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Double J

We kinda double teamed Brad and had a lot of fun... the next part on buildings for artists is mine, then the third part is a kind of free for all.

On landscape, I also think Brad's Clyfford Still Museum is more like the Keller Fountain than the Seattle Art Museum.

Ryan Sullivan

Great interview. It underscores the fact that Brad is really a neo-modernist, focused on the compositional and artistic qualities of Modernism, rather than the social and political components. His firm's work is fantastic, but I think it's unfortunate that it sets the standard for Portland practices.

It's the 21st century. Who really believes in "total-design" anymore? Can't Portland, being the progressive and ambitious city that it is, explore other methodological approaches to architecture that result in projects that are just as significant as Brad's work?

matt

I am in the Richard Serra camp of influence as well. After seeing the power of his piece in St. Louis and the conversation/controversy it created, and then seeing the installation at the Theaterplatz in Basel I was hooked. The power and simplicity of his work can't be overstated for me.
The other two I would say as having been of considerable influence are:
Robert Rauschenberg and his urban found art abstract expressionism, and Andy Goldsworthy and his natural found art.

Brian Libby

Among architects who are modern art fans, Donald Judd also seems to be a huge name. I once did a Dwell magazine article on Wim Wenders' house in Los Angeles, and the architects cited Judd as their biggest influence on the design, which was a 12-car parking garage renovated into a house.

Double J

Judd is a monster, you can't be living in a 1st world country and not feel his omnipresent influence on architecture and design.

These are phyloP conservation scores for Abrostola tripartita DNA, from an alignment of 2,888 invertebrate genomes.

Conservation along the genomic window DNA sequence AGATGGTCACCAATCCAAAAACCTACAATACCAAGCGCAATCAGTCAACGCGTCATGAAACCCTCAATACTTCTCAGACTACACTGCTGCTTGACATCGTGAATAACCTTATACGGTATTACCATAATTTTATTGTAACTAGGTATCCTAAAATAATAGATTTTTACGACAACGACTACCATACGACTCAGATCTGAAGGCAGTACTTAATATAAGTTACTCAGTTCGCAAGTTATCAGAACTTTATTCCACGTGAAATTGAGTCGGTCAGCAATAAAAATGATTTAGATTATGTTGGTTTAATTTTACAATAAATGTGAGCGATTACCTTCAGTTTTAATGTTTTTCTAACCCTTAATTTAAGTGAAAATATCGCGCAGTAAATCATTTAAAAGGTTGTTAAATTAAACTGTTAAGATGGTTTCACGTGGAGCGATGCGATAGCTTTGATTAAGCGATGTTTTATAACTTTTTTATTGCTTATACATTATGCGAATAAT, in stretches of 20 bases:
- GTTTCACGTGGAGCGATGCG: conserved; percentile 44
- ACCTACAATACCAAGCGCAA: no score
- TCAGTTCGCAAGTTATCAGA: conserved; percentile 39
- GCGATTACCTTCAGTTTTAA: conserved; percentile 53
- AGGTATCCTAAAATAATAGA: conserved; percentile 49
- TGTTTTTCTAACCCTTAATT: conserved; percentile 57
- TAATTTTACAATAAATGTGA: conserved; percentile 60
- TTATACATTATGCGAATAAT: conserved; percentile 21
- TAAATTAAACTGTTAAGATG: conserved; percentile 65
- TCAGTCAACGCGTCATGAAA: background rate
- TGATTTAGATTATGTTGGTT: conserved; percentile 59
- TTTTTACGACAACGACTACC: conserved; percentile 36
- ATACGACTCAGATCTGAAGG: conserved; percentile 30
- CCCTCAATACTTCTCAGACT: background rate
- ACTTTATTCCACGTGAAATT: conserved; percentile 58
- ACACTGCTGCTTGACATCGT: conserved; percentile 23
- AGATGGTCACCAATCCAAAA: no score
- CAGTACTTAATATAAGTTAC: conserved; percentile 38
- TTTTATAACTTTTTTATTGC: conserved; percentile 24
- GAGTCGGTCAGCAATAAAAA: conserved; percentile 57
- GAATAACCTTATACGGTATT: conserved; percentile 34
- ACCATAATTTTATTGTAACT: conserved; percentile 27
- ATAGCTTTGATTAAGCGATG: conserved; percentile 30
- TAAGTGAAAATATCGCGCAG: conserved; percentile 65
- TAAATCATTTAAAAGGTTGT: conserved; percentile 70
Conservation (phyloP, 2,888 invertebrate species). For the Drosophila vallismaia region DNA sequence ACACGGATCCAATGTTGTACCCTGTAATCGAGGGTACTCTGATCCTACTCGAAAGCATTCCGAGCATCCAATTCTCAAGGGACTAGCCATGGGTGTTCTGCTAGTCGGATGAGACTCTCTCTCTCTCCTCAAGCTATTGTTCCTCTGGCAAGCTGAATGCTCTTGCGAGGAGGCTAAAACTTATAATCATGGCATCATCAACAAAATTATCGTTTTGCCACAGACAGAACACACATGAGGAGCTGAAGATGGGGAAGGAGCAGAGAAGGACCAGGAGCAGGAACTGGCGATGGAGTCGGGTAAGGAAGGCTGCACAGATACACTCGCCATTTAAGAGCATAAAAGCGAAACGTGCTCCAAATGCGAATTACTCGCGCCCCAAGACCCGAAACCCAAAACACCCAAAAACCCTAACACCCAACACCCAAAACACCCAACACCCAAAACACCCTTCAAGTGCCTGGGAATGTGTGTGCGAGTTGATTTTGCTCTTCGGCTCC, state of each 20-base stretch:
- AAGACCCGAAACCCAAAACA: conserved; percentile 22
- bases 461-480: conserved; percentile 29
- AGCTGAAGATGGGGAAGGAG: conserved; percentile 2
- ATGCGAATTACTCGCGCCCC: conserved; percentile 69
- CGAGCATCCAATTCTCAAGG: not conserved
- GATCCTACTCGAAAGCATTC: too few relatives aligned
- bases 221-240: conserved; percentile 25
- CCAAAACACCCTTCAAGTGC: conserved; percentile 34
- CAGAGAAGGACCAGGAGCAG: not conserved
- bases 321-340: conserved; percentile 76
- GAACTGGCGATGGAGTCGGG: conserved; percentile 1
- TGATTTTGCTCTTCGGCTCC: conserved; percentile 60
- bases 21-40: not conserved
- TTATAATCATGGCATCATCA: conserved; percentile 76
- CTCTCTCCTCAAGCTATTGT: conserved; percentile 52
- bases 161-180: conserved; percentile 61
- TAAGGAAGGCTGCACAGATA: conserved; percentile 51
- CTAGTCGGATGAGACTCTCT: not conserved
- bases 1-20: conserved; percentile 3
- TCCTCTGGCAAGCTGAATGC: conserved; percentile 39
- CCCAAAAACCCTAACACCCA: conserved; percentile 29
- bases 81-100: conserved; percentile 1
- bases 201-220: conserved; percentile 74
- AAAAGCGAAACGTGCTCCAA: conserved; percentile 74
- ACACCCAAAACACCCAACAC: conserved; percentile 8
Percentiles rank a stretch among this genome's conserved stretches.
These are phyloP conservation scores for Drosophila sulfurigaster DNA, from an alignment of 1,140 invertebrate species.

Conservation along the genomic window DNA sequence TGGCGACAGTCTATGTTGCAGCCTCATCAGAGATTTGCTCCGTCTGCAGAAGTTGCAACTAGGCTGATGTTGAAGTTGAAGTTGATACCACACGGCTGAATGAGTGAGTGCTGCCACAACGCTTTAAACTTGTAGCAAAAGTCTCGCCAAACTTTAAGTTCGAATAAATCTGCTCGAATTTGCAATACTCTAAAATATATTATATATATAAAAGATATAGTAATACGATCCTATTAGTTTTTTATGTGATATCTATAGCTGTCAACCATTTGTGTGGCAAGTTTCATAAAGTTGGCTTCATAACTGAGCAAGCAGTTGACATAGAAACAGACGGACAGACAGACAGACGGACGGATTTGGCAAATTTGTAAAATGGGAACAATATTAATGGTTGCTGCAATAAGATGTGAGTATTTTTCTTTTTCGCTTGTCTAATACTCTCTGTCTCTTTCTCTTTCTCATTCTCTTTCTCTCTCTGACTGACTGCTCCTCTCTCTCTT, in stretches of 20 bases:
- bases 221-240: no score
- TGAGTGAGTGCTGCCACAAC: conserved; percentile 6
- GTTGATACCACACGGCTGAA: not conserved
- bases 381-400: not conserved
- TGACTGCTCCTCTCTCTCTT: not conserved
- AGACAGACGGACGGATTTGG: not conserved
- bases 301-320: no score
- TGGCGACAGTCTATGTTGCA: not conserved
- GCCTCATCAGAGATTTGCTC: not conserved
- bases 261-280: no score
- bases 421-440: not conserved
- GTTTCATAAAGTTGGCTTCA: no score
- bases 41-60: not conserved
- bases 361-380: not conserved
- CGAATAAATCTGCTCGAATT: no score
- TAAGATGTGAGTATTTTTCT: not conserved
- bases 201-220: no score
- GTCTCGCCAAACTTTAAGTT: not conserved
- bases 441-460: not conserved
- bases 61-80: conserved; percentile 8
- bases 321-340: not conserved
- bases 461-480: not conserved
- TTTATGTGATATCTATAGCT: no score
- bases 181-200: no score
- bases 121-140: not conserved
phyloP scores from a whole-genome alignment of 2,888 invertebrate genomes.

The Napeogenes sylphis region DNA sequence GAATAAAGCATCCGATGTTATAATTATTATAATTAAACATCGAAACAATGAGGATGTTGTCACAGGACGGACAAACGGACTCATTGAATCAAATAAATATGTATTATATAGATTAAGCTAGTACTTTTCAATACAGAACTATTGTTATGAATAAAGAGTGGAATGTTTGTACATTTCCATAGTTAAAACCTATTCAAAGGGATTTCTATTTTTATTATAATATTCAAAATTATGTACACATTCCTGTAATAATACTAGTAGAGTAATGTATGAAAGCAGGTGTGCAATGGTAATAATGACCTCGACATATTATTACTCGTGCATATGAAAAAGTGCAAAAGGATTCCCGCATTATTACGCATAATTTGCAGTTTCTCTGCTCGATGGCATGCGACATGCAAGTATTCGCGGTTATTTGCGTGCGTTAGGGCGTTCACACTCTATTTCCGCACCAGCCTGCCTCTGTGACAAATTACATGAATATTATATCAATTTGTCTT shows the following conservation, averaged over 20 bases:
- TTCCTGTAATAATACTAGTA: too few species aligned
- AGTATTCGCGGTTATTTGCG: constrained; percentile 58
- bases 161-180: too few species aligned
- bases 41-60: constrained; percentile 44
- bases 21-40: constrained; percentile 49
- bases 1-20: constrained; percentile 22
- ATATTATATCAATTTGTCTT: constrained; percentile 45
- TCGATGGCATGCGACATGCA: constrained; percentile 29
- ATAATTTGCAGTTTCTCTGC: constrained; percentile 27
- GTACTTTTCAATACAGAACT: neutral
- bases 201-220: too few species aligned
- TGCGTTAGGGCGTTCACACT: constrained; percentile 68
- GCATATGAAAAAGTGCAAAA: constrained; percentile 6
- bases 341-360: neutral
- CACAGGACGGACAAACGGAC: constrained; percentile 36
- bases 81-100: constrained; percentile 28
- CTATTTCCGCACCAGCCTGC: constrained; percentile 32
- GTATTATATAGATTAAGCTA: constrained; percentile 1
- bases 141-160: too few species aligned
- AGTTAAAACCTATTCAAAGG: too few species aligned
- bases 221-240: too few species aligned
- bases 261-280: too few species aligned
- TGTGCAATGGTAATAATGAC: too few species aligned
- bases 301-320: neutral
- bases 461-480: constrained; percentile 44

Also, Cloepfil is hardly about "Total Design"... his St. Louis museum is practically the antithesis of that idea (just wait for part II though his statement about architecture not doing too much in part I pretty much gets that idea across). I think Rem Koolhaas comes much closer to the total design tag.

I appreciate them both but Cloepfil is a very American architect... I'd even go as far to say that the American West looms large in his thinking (also see CS Peirce and philisophical pragmatism). Looking at his influences he got away from European modernism like De Stijl... it's guys like Irwin, Judd and Michael Heizer that have a really open ended way of addressing/articulating space. It's less controlling.

EdgarP

For what it's worth, these artists are some of my faves, all working today (encountered in NY). They deal with perception, projectional systems, fabrication, and interiority in ways fascinating to architects like me. Sort of an optical counterpoint to the muscular, haptically based land-art work you are discussing:

Ricci Albenda
http://www.andrewkreps.com/albenda.html

Robert Lazzarini
http://www.robertlazzarini.com/

Josiah McElheny
http://www.donaldyoung.com/mcelheny/josiah_mcelheny_index.html
http://www.andrearosengallery.com/artists/josiah-mcelheny/


Ryan Sullivan

Double J, regarding "total design" - intentions are one thing and actions another.

Although Brad's work might be considered "less controlling" in a very abstract and perceptual way, it's certainly all about control in terms of its attention to every last detail of material, space and experience. More importantly, his working methodology/process is downright autocratic.

Koolhaas might be considered a hedgehog at first glance, but really his interests and projects are all about assembling a series of disparate utopias into a messy, unresolved whole. He's really not about total-design at all, although he might like to be.

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